It’s true that every tattoo tells a story, whether it’s just one tattoo, a full sleeve or a whole body canvas. Each one says something about your past, your thoughts, your sentiments and emotions, your experiences, your pain. It says… something.
A tribute to a love affair now ended has to be one of the most common stories to tell about a tattoo. The memory of heartbreak brings to life a piece of art, an attempt to keep that memory alive physically, aside from it being a scar on an imaginary vision of a heart.
I fell in love at 19 with a talented musician. With curly brown locks, brownish green eyes and a smile of summer. I was his second, he was my first. Love was grand at that time; youthful, exuberant and exciting. The honeymoon period was a dream. Poetry before we woke and before we slept, handwritten love notes, models built as testaments of adoration, lullabies and serenades. There was nothing to complain about.
Time went by pretty quickly and cracks started appearing. I was never satisfied, he was seldom there, we fought, we cried, we parted, got back together, fought. An endless cycle repeated itself within the sanctuaries of our relationship. It eventually became too much to bear, and we split for good.
There is a line from a Smashing Pumpkins’ song that I never shook off during those sour moments: Love is suicide. It echoed in my mind louder than the sound of my thumping heart. With new found cynicism, I kept the line close in my mind and as a band-aid within, to keep me from falling to pieces. In my spare time, I started to imagine that line, as a reminder of what I thought I’d won, that came to be what I lost.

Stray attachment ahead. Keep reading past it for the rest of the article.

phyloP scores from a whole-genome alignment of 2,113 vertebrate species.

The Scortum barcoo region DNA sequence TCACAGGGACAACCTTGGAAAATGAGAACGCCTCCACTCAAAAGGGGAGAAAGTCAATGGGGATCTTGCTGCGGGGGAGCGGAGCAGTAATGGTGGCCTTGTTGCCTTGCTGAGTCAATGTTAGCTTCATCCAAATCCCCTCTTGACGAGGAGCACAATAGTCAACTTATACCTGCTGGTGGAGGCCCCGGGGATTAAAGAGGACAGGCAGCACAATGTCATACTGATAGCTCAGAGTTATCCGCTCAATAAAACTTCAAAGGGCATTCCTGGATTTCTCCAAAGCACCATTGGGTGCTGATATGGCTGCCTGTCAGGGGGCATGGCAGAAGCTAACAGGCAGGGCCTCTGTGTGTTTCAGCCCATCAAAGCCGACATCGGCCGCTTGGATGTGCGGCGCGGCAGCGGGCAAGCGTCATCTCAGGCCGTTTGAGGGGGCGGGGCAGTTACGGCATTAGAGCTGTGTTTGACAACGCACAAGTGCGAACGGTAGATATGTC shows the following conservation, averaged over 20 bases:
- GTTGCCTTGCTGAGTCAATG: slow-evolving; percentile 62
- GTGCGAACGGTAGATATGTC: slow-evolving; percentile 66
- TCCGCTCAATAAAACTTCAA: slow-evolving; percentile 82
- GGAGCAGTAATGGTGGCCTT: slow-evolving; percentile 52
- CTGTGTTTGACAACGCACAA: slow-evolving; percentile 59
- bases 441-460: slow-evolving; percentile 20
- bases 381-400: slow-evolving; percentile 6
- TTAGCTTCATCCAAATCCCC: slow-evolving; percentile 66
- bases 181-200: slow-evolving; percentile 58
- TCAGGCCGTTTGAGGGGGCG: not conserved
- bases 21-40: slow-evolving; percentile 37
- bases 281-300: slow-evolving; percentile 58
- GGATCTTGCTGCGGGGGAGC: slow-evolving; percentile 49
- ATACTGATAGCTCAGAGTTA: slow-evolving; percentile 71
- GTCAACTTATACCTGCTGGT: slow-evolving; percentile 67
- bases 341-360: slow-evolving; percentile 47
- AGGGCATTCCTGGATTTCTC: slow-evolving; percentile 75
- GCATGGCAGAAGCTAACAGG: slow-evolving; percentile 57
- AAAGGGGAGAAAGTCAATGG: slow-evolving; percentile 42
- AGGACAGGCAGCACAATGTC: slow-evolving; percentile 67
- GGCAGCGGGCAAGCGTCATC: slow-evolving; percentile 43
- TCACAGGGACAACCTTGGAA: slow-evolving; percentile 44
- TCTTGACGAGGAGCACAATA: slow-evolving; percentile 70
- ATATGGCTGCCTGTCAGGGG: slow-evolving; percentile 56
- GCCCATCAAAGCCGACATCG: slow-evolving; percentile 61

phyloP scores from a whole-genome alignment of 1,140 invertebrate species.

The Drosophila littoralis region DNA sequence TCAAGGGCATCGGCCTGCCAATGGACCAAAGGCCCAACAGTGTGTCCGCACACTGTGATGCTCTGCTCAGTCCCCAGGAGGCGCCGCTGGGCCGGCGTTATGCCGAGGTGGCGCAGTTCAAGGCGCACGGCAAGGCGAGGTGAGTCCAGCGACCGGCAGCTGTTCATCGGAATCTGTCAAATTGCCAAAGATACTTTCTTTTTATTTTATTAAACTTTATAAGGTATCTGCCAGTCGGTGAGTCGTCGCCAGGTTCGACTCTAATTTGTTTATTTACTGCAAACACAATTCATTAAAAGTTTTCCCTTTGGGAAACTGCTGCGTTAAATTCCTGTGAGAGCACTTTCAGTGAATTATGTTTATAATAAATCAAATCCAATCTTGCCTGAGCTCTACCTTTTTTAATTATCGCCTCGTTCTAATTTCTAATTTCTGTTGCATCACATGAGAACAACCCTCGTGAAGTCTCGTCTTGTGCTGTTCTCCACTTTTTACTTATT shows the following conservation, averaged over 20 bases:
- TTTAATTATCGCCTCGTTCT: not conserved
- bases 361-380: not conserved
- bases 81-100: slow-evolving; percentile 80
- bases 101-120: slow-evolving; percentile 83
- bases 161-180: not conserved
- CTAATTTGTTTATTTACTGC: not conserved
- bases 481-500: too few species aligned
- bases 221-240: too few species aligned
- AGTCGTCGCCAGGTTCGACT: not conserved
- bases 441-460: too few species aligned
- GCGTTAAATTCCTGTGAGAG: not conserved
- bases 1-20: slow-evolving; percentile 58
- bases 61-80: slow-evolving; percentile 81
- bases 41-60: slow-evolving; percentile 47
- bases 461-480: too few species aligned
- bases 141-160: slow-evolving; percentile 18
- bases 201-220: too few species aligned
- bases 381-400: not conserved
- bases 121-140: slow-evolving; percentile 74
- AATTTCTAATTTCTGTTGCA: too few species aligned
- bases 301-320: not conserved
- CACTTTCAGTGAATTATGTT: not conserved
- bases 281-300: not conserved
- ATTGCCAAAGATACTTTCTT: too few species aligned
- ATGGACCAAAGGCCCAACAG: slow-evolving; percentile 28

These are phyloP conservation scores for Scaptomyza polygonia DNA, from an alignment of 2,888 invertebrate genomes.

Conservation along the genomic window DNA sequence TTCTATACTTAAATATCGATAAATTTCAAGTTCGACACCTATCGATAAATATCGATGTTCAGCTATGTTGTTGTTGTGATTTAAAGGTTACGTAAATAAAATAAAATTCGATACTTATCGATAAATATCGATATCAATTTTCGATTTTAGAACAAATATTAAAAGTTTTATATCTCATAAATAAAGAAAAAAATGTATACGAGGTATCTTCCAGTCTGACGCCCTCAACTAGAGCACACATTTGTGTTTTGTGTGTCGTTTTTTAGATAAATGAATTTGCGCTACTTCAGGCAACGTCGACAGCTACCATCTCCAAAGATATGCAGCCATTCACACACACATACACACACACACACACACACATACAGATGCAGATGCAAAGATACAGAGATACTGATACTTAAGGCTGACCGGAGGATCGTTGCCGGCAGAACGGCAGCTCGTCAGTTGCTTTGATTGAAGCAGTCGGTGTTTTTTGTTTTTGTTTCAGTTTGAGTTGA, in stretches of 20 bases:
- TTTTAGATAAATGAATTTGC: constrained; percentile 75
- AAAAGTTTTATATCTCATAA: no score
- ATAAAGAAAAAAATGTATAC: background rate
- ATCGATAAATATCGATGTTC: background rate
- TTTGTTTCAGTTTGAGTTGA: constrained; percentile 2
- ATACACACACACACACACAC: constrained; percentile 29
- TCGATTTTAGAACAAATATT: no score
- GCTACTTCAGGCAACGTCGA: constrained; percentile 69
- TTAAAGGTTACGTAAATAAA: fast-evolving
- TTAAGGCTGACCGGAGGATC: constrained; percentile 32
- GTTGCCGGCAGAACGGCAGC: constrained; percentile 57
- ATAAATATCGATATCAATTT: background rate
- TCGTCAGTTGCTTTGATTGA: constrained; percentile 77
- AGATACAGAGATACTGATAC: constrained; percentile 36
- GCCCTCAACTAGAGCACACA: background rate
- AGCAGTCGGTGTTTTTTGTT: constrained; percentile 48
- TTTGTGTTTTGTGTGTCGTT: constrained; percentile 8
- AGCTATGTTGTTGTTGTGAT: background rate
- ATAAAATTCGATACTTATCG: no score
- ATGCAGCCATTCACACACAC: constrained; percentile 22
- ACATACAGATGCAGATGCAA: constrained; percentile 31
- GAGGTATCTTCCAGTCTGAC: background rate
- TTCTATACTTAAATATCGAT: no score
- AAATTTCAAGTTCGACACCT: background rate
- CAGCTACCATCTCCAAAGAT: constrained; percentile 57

This piece went through three revisions before I was satisfied. The design was something I always had in mind and I knew I wouldn’t be open to anything else. The shape reminiscent of the Pumpkins’ heart logo, made out of the lyric. The tattoo was done with my sister as company, who was also getting inked for the first time. When it was done, I felt proud of my design, like it was a badge of honour or a purple star.
Two love affairs later and I still look at it with fondness and, ironically, much love. My music, my experience and my heartache, encompassed in this symbol (which also became his namesake), in the middle of my back.
Love still hurts and it’s still a pain. Even with this permanent reminder, I still feel like a glutton for punishment when it comes to matters of the heart. But I can’t help it if love is one of the few things I feel good at. And so it shall be: the mark on a person who knows, but does not realise.
The final word? I’ll leave that to Suede. “Cause, on you, my tattoo will be bleeding, and the name will stain.”
Aishah Ashburn is not very technologically competent, but regularly updates her Facebook, Twitter, and Multiply journal. She worked with the Singapore International Film Festival in its 20th year and is currently a programming assistant for Moving Images at The Substation.
(Text is © Aishah Ashburn)